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Features Fun Maps Maps

Post-paper: where next for future map design?

Markus Ort is the head of future maps design at HERE. We recently covered a presentation he made at the Visualized conference in New York, and wanted to know more about his work. Just a couple of weeks ago, we said “We need new maps”; but what are those maps like and how do they work?

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Markus has been at HERE for about six years, working on a variety of projects before getting to his current position: “A dream job!” he tells us excitedly.

There are many aspects to a topic as broad as ‘future maps’, but much of it is about re-interpreting and challenging long established paradigms around map creation and consumption: the 2000+ years of experiencing maps as paper objects that you hold in your hands and look down onto. We all have habits and expectations of maps that are mainly defined by the up- and down-sides of the analogue medium, which shouldn’t be driving our experience with maps in a digital era.

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“Our understanding of the nature of maps is still in the analogue era,” says Markus. “We’ve not reaped the potential of digital yet.”

At the same time, there is continuity.

“From the dawn of history, maps have been a way for us to explain and, in some ways ‘own’ the world around us, and to orientate ourselves within the world,” Markus explains.

“In essence, people still have the same needs today, and we can serve them a lot more personally and powerfully. The map can be your concierge; your historian; your personal assistant and companion. The sort of map that you need for sightseeing is quite different to the map you need for finding your way to a specific destination. Based on time, the user’s history, intention, activity, and environment, the map will adjust – and there is really no need to see the exact same map twice.

Markus talks about some of the principles, which drive the work in the future maps division. Each principle is equally important and a good map experience relies on all of them.

“Maps should be truly interactive in their design and behaviour and should noticeably and intelligently respond to any interaction.”

The first generations of digital maps still treat the maps as documents, more-or-less static objects that we’re viewing through our apps. Markus believes that the very nature of the map we’re on should invite us into a ‘dialogue’ and could change at our beckoning.

“A map should focus on the essentials of the moment.”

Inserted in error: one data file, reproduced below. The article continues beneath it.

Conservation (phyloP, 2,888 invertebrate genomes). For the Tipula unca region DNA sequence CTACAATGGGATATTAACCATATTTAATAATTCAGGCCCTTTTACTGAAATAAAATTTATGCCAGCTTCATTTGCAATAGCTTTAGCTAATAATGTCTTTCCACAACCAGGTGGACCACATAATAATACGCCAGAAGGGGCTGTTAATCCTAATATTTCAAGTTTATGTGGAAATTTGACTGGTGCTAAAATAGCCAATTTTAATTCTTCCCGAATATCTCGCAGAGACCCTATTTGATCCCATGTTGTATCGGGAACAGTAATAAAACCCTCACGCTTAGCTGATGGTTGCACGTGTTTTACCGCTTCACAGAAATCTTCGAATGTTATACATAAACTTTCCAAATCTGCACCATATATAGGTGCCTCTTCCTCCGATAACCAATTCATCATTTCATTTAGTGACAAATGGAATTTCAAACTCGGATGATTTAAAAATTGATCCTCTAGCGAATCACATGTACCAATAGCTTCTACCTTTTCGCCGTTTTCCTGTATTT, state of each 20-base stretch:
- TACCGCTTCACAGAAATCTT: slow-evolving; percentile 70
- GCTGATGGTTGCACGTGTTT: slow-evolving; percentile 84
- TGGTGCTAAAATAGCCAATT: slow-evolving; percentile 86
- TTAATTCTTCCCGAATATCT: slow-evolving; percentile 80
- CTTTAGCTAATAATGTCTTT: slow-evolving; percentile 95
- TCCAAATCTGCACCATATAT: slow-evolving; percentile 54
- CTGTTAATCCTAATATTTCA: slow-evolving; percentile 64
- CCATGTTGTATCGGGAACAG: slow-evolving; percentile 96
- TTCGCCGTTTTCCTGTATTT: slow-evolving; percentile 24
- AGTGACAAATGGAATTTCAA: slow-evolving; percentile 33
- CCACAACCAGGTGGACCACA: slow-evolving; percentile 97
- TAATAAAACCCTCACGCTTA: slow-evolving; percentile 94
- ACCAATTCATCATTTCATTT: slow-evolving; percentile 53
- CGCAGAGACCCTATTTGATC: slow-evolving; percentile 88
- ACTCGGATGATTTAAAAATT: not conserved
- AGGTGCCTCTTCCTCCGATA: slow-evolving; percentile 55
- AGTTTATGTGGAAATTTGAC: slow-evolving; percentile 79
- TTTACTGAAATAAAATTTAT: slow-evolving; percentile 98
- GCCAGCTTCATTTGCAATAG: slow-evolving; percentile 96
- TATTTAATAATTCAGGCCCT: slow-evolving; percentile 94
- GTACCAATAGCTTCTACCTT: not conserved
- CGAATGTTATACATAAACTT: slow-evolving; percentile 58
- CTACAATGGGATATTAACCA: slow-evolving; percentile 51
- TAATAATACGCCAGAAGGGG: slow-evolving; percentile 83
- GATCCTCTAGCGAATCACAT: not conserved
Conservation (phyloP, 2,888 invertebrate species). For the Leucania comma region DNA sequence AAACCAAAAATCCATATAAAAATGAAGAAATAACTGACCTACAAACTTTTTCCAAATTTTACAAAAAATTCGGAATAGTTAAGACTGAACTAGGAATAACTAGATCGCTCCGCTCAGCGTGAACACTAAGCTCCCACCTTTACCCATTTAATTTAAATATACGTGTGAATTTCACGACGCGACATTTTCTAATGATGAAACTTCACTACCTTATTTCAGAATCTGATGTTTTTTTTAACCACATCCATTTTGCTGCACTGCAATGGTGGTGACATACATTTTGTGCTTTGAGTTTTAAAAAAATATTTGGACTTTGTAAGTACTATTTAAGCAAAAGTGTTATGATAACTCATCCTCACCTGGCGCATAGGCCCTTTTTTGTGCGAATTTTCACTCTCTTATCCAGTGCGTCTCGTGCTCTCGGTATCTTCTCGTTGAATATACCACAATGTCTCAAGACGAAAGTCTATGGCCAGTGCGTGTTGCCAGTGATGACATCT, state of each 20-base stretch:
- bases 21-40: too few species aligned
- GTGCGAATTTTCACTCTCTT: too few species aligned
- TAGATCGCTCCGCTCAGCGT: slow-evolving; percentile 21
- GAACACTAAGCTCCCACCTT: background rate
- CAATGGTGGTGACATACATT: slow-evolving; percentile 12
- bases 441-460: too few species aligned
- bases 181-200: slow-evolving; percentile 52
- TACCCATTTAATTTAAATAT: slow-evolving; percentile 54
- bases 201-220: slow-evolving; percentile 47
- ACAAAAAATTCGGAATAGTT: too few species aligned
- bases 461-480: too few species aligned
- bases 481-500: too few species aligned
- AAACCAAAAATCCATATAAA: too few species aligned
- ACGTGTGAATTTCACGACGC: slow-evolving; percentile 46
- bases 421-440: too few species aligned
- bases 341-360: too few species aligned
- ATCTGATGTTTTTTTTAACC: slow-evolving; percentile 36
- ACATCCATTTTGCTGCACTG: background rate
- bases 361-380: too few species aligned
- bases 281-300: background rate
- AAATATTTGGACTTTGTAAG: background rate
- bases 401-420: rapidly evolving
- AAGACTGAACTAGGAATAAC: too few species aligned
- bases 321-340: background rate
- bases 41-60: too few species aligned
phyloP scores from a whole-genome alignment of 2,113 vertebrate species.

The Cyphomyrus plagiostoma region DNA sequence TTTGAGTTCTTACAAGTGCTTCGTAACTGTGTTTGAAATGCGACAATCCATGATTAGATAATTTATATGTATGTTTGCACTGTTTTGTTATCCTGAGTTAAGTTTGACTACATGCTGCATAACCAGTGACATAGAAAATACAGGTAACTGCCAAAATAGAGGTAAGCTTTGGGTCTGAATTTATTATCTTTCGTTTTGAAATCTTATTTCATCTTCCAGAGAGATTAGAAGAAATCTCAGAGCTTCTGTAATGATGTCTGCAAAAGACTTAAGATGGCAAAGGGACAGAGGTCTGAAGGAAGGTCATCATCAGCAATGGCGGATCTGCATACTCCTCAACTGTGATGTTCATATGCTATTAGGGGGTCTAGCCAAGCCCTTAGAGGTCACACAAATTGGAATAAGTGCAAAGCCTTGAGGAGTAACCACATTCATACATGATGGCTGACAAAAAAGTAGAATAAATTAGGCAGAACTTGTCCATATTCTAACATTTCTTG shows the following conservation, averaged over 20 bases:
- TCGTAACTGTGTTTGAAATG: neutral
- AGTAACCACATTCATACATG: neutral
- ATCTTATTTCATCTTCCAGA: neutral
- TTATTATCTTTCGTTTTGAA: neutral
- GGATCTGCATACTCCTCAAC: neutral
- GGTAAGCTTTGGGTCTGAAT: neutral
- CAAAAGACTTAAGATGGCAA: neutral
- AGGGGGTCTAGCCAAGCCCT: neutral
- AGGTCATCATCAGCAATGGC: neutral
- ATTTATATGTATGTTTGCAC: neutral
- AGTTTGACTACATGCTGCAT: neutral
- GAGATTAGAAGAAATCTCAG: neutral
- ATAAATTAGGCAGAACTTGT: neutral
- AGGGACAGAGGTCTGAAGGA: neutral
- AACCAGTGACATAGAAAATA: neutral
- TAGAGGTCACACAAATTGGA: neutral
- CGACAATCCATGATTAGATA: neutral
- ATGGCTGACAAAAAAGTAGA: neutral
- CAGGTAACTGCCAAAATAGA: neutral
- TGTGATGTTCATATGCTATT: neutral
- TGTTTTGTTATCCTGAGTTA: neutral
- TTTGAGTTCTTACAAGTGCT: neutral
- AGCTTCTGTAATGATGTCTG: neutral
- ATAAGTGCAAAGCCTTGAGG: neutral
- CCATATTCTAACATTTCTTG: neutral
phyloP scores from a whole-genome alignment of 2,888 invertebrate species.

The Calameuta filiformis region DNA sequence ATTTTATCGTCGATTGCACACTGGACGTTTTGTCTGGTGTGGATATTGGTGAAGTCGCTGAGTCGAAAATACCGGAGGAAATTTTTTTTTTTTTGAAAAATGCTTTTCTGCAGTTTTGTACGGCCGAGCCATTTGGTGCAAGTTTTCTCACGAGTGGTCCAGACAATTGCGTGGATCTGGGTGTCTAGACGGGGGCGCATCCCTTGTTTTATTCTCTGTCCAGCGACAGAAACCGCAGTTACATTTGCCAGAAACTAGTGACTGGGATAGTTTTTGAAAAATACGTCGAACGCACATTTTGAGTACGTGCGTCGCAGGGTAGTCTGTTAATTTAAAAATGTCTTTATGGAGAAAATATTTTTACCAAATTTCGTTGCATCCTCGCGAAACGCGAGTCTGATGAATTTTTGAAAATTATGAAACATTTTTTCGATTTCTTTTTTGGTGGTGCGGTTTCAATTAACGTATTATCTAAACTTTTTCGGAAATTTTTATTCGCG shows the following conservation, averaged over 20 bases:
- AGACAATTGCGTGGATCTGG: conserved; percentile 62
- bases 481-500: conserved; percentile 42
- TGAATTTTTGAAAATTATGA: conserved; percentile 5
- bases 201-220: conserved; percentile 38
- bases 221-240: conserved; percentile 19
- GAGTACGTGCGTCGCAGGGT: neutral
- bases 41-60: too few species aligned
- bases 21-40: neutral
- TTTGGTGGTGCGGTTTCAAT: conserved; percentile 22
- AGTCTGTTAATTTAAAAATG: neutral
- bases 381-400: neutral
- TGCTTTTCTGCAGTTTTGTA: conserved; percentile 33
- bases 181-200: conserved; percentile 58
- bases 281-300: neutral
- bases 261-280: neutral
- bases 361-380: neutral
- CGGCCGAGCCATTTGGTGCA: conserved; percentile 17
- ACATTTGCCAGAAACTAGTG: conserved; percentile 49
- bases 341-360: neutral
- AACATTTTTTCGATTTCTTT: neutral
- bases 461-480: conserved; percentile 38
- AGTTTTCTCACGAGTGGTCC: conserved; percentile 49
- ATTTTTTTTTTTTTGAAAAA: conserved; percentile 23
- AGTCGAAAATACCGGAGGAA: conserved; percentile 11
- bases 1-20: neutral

“The sort of map you need depends on your activity and how you are moving; in a car, walking or on a bicycle. Whether it’s morning, afternoon or evening. Whether you’re close to home or in a new place. If you’re using a computer, a smartphone, an in-dash panel or your digital watch. And million other combinations and possibilities.”

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Our smartphones and other devices already have the necessary sensors and information. It knows your location, the time and your speed through its sensors. You might grant it access to your calendar, history and circle of friends. The map could use all that to change according to the circumstances.

Routes should be planned using more than you know. “There’s a park near where I live. During the day, it’s a good short-cut: it’s a lovely, grassy space. There are families there and people walking their dogs. At night, it becomes a different place, and it’s really not a good idea to go there. The map should know all that, and guide you accordingly.”

And very naturally, it matters where you are, when you look at a map. “If you’ve just checked into a hotel in a foreign city, based on time of day, the map may hint at specific things to explore in the area or set subtle focus on worthwhile local food in walking distance.”

“Our maps should meaningfully interpret and apply the principles of the real world.”

You’ve probably already seen Live Sight on HERE apps for Windows Phone, but the ambitions of the Immersive Maps element of Markus’ team’s work goes a lot further than current augmented reality efforts.

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This might mean changing the map according to what angle you hold it at. If you’re planning a route or looking where to go, then you probably look down on your map. If you then tilt the map upwards, straight in front of you, then the context might decide if that means you’re asking directions or looking for information about what is around you.

“Time is a very powerful dimension to enrich our maps.”

Maps are out of date almost as soon as they are made. They reflect the area as it was when the mapmaker visited it, not how it is now. Or even, how it will be when we arrive at the location in question.

If you are travelling to another city and it’s going to be rush hour, dark and raining when you get there – and half the places on the map will be shut, then the map, the route and any suggested places to go should reflect that future state of affairs.

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“We’re working on fundamentally new maps,” Markus concludes, “Re-structuring the data, so that any possible combination and expression can then be ‘rebuilt’ in real-time, according to the person, their needs and the situation.”

In short, the maps of the future will be as varied as the people who use them, and the millions of different reasons they might refer to those maps.

Sounds exciting – and we’re looking forward to all the steps in that journey.

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